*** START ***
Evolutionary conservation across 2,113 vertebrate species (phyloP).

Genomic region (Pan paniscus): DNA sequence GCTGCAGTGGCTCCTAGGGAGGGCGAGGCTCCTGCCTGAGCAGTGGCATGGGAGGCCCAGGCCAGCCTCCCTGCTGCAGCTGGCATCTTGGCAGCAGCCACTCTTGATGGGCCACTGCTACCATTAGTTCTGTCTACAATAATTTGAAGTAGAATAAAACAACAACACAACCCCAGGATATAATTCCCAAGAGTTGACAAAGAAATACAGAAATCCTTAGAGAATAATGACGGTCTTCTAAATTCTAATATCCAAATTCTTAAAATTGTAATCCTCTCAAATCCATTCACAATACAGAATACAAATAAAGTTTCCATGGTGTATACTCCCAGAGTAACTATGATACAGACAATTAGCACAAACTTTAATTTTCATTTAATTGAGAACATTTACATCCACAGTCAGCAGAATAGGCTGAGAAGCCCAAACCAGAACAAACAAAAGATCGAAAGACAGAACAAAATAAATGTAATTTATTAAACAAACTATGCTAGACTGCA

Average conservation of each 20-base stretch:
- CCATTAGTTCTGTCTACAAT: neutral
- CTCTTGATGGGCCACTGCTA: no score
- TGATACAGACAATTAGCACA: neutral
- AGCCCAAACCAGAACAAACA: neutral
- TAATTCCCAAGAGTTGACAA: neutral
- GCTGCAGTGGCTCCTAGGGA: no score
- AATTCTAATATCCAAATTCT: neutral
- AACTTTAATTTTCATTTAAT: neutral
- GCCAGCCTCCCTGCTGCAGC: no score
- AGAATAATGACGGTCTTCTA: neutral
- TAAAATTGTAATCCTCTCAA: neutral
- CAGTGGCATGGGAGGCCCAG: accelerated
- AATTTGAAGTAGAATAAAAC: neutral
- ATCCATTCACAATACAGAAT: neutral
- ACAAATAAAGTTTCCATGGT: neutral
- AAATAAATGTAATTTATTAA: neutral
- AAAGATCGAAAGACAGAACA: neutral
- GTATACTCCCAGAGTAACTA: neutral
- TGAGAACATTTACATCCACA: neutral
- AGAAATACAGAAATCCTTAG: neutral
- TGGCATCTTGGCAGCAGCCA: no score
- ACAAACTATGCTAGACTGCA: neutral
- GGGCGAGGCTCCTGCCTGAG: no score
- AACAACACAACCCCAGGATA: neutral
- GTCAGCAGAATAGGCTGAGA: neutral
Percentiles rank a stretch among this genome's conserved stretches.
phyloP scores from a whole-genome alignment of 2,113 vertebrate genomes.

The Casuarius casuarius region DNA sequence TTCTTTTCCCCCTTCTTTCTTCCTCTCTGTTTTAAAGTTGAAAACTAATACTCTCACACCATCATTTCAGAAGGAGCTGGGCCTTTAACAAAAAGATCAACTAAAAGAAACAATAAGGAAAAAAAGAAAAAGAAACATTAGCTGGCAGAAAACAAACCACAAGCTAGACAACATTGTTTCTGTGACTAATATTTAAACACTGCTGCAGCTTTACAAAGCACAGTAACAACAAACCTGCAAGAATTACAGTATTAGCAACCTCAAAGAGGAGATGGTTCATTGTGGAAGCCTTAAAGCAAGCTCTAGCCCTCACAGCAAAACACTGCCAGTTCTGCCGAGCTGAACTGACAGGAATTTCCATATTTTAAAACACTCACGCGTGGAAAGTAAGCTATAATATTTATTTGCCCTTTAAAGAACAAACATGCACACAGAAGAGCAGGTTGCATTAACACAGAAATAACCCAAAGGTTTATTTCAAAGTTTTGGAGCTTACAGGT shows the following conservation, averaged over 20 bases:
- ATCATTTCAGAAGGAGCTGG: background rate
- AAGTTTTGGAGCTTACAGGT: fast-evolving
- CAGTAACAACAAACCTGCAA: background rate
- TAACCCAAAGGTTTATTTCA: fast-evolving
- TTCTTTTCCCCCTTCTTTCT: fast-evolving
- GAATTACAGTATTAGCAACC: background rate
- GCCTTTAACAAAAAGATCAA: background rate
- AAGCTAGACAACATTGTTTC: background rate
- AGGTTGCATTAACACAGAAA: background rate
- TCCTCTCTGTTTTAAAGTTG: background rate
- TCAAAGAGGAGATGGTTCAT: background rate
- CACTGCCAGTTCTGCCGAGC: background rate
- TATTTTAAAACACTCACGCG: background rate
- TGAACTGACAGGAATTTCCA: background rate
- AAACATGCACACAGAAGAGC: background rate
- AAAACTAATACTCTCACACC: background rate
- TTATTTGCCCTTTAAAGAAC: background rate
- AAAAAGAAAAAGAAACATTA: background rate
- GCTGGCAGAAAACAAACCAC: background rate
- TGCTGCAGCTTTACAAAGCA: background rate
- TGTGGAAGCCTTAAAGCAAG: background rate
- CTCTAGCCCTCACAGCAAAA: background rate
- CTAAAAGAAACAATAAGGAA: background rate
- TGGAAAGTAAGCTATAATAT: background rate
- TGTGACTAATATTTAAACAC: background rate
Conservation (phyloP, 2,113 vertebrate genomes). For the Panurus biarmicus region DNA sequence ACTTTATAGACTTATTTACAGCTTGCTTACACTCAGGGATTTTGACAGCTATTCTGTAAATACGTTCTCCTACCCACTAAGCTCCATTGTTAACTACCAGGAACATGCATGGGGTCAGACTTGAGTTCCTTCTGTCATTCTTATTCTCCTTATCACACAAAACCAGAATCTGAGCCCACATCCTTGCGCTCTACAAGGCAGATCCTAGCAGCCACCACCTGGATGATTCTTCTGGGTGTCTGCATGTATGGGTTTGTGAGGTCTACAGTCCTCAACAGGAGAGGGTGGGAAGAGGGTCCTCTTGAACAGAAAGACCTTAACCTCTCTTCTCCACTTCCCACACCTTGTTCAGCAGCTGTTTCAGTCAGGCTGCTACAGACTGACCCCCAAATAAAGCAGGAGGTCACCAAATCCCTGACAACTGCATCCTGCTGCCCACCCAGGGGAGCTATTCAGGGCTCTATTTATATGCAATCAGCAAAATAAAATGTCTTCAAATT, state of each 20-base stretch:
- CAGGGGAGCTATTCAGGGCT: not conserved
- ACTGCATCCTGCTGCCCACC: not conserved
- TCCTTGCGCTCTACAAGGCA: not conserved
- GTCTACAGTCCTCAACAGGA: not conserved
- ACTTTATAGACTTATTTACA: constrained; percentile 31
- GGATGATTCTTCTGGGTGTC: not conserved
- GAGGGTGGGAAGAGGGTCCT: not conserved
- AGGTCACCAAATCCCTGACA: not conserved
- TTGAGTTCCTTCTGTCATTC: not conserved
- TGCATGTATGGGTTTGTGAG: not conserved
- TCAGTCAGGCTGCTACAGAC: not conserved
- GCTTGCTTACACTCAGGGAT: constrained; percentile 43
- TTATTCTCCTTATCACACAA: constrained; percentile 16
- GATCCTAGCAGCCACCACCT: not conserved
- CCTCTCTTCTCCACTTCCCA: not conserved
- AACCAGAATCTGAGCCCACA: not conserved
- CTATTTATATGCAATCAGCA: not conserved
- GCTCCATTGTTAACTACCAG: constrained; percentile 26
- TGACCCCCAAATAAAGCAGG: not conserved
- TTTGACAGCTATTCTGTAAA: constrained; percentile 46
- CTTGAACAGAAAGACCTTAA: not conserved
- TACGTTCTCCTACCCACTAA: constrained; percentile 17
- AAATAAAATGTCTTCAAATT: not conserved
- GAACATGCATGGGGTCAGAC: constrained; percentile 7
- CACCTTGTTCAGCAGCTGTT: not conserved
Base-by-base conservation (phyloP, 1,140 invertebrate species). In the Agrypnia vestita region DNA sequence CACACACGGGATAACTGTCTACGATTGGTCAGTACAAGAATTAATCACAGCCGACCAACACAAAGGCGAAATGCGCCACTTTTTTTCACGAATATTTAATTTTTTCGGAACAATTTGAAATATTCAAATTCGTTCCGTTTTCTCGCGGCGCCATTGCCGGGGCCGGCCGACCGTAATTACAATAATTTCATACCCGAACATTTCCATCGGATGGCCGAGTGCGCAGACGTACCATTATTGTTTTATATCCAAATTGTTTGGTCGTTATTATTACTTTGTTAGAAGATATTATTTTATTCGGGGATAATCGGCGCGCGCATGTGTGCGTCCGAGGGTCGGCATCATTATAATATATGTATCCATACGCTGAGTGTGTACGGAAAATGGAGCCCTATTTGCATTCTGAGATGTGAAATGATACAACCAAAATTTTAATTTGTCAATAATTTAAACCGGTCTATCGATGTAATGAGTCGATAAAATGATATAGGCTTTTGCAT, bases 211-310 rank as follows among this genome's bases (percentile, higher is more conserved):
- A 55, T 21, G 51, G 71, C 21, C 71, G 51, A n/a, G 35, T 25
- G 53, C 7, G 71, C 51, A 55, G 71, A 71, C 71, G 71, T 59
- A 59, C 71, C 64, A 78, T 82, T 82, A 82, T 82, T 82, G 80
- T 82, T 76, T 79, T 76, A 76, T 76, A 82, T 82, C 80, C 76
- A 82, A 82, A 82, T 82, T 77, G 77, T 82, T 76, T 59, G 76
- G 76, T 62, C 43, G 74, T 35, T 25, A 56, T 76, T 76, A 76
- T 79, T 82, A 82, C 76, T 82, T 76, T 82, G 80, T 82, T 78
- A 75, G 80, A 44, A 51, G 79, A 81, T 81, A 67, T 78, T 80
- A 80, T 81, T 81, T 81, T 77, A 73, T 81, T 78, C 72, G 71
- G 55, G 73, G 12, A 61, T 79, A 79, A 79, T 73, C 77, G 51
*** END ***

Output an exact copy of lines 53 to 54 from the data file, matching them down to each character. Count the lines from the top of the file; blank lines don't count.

- CTCTAGCCCTCACAGCAAAA: background rate
- CTAAAAGAAACAATAAGGAA: background rate